Back to flows and financial analysis
The “mathematics” we studied in Chapters 16 and 17, dealing with present value and internal rate of return, can also be applied to investment decisions and financial securities. These theories will not be covered again in detail, since the only real novelty is of a semantic nature. In the sections on financial securities, we calculated the yield to maturity. The same approach holds for analysing industrial investments, whereby we calculate a rate that takes the present value to zero. This is called the internal rate of return (IRR). Internal rate of return and yield to maturity are thus the same.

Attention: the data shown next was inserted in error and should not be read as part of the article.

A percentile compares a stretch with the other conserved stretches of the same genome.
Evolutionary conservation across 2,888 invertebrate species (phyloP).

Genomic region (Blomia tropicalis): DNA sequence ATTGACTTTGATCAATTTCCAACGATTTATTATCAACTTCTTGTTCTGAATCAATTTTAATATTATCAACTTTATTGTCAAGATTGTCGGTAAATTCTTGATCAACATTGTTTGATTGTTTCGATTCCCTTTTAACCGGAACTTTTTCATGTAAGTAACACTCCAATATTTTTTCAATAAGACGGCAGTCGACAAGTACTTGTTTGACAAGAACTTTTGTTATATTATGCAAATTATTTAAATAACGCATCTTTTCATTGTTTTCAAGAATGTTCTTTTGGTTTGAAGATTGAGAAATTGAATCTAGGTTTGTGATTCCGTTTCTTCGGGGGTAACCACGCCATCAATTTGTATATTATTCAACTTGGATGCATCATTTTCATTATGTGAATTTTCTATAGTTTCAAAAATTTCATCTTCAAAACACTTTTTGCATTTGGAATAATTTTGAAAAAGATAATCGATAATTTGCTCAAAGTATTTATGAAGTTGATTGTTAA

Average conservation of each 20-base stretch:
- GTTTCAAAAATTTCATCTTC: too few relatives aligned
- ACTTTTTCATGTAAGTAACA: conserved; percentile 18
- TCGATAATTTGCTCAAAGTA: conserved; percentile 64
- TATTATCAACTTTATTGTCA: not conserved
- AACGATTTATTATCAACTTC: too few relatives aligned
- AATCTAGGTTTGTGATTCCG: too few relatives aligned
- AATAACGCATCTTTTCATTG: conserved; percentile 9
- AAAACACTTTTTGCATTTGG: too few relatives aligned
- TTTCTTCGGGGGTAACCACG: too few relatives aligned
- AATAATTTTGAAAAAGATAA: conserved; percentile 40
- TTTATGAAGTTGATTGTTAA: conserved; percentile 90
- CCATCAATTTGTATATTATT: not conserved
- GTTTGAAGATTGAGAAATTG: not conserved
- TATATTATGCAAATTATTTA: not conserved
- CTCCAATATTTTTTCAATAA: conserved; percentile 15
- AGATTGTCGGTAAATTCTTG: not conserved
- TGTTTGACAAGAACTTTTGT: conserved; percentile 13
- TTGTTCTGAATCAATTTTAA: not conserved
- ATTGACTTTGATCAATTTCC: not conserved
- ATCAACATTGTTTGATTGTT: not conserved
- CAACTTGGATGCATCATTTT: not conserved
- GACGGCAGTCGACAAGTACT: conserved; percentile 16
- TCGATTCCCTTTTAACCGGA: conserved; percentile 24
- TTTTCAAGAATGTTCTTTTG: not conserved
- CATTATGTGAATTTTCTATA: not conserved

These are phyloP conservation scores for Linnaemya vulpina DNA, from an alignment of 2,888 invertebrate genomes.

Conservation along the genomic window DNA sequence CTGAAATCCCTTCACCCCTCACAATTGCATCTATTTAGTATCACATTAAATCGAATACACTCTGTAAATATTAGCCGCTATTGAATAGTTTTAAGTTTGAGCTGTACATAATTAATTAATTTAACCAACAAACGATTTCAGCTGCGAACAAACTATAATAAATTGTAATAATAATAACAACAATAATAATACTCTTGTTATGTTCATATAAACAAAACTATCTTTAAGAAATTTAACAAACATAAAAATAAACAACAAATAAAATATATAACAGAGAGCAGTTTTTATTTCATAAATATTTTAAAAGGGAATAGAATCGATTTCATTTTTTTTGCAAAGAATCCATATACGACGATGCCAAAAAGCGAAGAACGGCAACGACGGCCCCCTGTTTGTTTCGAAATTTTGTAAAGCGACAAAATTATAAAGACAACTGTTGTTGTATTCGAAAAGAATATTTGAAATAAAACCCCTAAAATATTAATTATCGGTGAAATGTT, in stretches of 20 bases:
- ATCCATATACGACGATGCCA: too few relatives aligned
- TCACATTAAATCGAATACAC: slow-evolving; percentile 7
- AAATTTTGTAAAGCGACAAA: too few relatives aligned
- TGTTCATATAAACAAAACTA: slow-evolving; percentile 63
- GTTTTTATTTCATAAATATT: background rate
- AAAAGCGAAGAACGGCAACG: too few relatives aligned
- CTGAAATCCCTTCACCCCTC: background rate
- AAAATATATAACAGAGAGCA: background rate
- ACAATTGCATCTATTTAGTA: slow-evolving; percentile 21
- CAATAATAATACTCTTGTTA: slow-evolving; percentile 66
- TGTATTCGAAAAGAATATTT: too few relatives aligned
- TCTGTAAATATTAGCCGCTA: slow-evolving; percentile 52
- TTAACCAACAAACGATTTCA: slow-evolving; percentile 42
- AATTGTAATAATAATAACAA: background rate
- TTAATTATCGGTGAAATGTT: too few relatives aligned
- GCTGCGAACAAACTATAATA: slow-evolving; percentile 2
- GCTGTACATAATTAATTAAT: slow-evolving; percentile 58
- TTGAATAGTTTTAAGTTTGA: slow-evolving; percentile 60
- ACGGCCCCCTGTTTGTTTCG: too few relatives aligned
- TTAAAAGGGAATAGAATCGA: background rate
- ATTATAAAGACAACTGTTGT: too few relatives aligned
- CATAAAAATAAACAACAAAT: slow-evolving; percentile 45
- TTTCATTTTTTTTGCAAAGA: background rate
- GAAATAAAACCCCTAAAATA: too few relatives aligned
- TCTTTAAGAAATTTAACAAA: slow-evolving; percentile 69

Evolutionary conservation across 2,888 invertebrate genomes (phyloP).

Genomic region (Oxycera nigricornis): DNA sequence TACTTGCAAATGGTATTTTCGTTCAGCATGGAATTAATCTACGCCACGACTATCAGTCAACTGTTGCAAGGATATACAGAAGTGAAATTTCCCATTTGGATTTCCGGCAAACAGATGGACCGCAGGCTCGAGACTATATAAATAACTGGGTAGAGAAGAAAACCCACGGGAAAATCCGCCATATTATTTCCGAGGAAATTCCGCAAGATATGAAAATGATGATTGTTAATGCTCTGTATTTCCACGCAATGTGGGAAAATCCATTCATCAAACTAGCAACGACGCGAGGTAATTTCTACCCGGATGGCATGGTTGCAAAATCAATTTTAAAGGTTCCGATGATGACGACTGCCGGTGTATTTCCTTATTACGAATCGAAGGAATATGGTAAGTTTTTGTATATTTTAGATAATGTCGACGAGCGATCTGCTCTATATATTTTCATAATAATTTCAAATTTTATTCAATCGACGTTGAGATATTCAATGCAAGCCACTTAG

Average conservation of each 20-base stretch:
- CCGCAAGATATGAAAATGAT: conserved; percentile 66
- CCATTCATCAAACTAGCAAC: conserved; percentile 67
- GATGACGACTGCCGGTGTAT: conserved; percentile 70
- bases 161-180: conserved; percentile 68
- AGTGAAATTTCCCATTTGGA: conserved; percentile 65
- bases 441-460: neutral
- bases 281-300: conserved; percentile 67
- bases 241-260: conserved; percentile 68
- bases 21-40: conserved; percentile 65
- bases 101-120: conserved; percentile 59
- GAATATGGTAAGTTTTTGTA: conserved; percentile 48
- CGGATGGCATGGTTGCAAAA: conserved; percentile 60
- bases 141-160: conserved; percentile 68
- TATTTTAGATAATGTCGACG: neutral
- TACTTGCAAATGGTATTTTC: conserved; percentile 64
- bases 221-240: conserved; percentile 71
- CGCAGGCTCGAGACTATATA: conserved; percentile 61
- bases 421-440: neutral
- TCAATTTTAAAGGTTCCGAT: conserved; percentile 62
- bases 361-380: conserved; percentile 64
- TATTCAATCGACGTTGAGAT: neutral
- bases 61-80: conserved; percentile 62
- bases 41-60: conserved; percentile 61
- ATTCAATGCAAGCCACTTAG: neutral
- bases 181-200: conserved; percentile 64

Net present value (NPV) measures the value created by the investment and is the best criterion for selecting or rejecting an investment, whether it is industrial or financial. When it is simply a matter of deciding whether or not to make an investment, NPV and IRR produce the same outcome. However, if the choice is between two mutually exclusive investments, net present value is more reliable than the internal rate of return.
This chapter will discuss:
- the cash flows to be factored into investment decisions, which are called incremental cash flows; and
- other investment criteria which are less relevant than NPV and IRR and have proven disappointing in the past. As future financial managers, you should nevertheless be aware of them, even if they are more pertinent to accounting work than financial management.